According to a report by the Miami Herald, an immigrant deemed a human trafficking victim has been detained by Immigration and Customs Enforcement (ICE) because her visa is expired. The woman, identified only as Ana, fled a family for whom she worked for $3 an hour, for 13-hour workdays. She also was denied health care and the family monitored her communications, warning her that if she did not cooperate, she would be deported to her native Colombia and lose the temporary work visa the family had obtained for her.

In October 2016, Ana worked up the courage to leave the family and filed a complaint against her employer with federal officials. In August, the Department of Labor ruled that she was the victim of “a severe form of human trafficking.” But after she fled the upscale Miami home where she had worked and slept on the floor, she was detained by ICE and now faces the prospect of deportation.

The Miami Herald continues:

“This is the worst thing that ever happened to me,” Ana said during a brief telephone interview from the Broward Transitional Center, an immigrant detention facility in Pompano Beach. El Nuevo Herald is not using the real name because of fears of reprisals against Ana and her two young children, who are still in Colombia. She has applied for a special visa for victims of human trafficking.

For many lawyers and advocates, Ana’s case highlights contradictions within the U.S. government. The Department of Labor has concluded that she is a victim of human trafficking who must be protected. But she has been locked up for months under the custody of Immigration and Customs Enforcement (ICE)—even as the Department of Labor investigated her case.

Since her detention four months ago, lawyers for two non-profit organizations have been trying to win her release while her labor exploitation case is pending. But an immigration judge had repeatedly denied bond, ruling that she is a flight risk because of a theft accusation pending in Miami—filed by the family that once employed her.

Ana remains in jail because she cannot pay her $5,000 bail, although some immigration experts believe that detaining someone who is a human trafficking victim is another form of victimization. Ana’s attorney, Jennifer Hill, who specializes in labor law, said, “It’s crazy! During this entire process, which has been going on for months, every one of the agencies involved was informed that (Ana) was cooperating with authorities as a victim.”

Cases such as Ana’s are not uncommon. The first year of the Trump administration has seen a nationwide increase in ICE arrests. President Trump campaigned very explicitly on cracking down on immigrants, making inflammatory claims about Mexican immigrants being criminals. Another notable case of ICE going after vulnerable immigrants involves a 10-year-old girl with cerebral palsy, who was recently detained on her way to a hospital for gallbladder surgery.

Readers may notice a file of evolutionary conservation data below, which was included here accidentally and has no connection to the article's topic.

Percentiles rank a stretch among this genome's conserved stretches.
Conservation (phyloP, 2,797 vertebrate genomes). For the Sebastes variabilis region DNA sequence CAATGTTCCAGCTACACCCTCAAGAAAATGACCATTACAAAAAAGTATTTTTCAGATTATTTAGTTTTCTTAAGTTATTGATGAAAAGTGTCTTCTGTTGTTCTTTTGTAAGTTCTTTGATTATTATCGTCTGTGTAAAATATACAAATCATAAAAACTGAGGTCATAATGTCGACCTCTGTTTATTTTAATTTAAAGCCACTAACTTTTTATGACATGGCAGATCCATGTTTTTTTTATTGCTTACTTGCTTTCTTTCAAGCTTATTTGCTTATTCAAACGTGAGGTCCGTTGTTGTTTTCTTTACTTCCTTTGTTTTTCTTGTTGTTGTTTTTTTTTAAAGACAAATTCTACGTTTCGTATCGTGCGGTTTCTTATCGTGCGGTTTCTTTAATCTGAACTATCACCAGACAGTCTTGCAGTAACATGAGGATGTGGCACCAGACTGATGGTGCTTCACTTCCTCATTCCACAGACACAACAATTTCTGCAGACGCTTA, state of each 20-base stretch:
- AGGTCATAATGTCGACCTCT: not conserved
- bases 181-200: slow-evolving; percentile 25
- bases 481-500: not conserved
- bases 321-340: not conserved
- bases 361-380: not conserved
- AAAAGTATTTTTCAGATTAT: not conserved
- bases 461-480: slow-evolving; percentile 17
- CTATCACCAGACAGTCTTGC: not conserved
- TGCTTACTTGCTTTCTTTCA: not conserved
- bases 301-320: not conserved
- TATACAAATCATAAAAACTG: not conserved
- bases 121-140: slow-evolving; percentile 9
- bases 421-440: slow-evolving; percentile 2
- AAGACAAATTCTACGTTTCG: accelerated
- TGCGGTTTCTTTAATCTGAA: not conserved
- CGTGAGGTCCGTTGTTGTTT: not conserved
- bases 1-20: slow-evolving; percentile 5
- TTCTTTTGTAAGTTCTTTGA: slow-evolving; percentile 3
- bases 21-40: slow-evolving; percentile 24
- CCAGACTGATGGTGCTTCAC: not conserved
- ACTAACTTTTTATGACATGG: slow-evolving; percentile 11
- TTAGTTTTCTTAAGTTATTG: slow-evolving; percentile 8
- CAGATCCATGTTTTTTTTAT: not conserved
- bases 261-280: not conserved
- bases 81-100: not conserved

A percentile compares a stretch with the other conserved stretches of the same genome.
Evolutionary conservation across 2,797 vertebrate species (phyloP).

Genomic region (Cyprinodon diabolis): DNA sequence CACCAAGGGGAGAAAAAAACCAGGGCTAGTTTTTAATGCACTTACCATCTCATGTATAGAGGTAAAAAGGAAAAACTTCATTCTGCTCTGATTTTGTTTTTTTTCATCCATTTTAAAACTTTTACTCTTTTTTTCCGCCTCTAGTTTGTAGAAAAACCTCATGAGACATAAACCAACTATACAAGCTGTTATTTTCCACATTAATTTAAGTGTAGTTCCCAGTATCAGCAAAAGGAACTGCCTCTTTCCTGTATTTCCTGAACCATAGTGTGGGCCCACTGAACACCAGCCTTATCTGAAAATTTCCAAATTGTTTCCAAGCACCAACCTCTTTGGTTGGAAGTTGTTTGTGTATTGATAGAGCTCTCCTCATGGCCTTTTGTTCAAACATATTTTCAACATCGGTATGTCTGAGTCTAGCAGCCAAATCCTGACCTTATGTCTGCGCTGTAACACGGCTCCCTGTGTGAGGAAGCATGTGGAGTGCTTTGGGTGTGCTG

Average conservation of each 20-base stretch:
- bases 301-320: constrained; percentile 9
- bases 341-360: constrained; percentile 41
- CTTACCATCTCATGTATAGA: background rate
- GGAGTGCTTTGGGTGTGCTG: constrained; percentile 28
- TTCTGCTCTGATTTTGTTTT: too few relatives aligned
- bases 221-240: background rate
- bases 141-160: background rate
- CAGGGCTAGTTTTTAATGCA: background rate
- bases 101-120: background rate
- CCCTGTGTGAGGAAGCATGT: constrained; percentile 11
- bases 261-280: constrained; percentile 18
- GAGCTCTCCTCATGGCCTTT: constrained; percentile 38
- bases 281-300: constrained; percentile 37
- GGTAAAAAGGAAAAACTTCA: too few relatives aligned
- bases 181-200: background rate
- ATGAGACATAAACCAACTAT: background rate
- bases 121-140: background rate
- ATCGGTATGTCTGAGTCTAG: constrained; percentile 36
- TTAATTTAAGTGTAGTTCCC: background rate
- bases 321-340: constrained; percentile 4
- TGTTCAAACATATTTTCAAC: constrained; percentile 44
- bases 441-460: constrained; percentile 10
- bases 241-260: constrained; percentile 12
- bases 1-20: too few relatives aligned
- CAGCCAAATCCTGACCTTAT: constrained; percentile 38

Ana Isabel Vallejo, a lawyer with VIDA Legal Assistance, told The Miami Herald, “Sadly, almost 20 years after the law that protects victims of human trafficking was approved, we still see these kinds of cases where the victims are detained. Although these kinds of situations have diminished over the years, many times—while the cases are processed—a person can be detained for immigration violations before he or she is determined to be a victim.”

She added, “On one hand, we have a task force and agents at Homeland Security very knowledgeable about how to deal with victims. But if any victims of trafficking try to escape from their abusers, and the abusers file false accusations against them before the victims can contact authorities, the victims can be detained and even deported.”

Wait, before you go…

If you're reading this, you probably already know that non-profit, independent journalism is under threat worldwide. Independent news sites are overshadowed by larger heavily funded mainstream media that inundate us with hype and noise that barely scratch the surface. We believe that our readers deserve to know the full story. Truthdig writers bravely dig beneath the headlines to give you thought-provoking, investigative reporting and analysis that tells you what’s really happening and who’s rolling up their sleeves to do something about it.

Like you, we believe a well-informed public that doesn’t have blind faith in the status quo can help change the world. Your contribution of as little as $5 monthly or $35 annually will make you a groundbreaking member and lays the foundation of our work.

Support Truthdig